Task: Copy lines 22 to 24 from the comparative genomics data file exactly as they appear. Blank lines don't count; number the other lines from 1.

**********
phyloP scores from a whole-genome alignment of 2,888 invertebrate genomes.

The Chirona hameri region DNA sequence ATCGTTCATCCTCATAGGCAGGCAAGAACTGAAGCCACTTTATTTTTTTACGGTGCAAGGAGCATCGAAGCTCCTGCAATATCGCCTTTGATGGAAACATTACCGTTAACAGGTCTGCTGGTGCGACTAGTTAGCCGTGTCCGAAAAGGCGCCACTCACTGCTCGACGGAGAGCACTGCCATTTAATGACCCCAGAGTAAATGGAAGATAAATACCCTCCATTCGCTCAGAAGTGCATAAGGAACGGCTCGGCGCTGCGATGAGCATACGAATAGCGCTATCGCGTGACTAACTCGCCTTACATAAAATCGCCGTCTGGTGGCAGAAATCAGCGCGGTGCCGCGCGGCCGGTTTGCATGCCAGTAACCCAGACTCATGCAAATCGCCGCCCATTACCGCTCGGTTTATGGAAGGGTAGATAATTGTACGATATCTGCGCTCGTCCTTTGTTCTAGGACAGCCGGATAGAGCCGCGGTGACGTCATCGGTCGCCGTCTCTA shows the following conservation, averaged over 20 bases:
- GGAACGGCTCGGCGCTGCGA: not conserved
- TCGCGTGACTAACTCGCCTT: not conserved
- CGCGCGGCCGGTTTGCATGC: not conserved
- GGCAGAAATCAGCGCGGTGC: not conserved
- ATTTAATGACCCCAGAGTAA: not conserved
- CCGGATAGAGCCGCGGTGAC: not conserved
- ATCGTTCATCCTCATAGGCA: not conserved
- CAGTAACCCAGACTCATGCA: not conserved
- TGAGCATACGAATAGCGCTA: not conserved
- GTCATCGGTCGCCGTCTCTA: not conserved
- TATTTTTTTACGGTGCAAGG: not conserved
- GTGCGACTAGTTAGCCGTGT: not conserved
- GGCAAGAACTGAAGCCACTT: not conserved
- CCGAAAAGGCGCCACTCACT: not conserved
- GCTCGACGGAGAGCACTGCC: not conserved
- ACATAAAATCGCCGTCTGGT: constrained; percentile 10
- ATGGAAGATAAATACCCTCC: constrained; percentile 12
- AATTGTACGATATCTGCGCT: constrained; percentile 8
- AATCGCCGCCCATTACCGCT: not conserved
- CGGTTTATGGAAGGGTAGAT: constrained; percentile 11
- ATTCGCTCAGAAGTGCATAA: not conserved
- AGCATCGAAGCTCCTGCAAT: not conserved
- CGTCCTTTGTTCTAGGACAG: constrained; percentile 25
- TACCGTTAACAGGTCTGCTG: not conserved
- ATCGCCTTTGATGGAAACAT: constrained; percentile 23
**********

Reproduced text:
- CGGTTTATGGAAGGGTAGAT: constrained; percentile 11
- ATTCGCTCAGAAGTGCATAA: not conserved
- AGCATCGAAGCTCCTGCAAT: not conserved